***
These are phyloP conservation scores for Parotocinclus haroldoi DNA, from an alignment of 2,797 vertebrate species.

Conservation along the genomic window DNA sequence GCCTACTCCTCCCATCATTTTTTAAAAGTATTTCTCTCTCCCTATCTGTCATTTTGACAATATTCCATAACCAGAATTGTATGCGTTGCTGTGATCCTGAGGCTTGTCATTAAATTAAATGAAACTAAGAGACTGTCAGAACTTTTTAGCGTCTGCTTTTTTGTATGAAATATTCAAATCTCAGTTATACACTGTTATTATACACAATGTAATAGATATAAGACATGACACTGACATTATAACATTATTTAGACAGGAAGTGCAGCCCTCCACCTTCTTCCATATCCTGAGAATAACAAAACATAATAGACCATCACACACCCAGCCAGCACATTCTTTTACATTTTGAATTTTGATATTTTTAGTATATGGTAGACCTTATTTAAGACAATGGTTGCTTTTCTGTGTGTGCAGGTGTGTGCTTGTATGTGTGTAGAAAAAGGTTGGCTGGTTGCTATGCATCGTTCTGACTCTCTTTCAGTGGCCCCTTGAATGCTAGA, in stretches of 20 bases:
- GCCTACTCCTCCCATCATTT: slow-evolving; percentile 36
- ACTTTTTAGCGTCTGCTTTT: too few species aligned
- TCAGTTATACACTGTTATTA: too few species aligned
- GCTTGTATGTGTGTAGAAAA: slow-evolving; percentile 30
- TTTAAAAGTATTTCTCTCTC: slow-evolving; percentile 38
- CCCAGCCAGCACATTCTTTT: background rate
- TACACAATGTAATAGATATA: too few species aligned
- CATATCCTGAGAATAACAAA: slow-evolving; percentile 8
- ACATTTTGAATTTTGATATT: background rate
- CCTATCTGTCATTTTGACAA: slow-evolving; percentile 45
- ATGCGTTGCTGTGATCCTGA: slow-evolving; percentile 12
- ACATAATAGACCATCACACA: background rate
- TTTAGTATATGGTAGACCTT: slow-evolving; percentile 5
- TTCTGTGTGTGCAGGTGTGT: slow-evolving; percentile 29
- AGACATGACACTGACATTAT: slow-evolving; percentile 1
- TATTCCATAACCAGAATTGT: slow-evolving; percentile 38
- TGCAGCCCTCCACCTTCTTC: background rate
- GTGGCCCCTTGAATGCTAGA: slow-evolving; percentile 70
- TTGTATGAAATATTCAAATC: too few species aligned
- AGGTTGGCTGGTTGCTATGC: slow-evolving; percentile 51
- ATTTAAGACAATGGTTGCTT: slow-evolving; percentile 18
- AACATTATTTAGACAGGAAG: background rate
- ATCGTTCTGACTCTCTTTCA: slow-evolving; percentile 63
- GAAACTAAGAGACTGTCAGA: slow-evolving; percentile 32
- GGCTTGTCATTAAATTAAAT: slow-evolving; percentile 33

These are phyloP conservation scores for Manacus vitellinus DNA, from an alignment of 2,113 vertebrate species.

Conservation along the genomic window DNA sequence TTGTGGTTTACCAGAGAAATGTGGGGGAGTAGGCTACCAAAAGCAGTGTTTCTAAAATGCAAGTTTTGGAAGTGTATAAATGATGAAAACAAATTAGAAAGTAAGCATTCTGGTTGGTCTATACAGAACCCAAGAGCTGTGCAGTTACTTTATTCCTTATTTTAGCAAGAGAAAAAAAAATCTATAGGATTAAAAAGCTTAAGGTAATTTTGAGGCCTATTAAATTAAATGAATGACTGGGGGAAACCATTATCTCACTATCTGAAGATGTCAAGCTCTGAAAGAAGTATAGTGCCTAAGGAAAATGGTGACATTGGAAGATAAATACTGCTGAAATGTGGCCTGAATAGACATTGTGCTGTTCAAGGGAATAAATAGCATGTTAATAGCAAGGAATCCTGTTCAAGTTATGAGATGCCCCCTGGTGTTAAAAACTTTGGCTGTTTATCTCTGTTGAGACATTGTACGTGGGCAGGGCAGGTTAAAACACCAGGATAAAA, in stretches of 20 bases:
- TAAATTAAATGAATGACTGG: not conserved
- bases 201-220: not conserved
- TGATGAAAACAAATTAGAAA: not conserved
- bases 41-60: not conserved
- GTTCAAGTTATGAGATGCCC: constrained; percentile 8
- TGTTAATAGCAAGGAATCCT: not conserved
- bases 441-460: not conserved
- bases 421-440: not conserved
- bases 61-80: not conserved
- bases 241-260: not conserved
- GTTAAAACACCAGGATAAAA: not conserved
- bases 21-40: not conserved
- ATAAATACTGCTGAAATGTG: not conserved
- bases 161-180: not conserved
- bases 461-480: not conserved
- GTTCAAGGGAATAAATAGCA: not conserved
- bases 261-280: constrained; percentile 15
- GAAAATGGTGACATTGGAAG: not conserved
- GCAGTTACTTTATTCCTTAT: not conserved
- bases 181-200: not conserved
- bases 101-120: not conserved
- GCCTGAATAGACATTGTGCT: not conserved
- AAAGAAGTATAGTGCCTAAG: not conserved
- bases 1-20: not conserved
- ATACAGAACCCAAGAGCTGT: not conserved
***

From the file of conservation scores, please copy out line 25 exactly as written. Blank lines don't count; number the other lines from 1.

- ATCGTTCTGACTCTCTTTCA: slow-evolving; percentile 63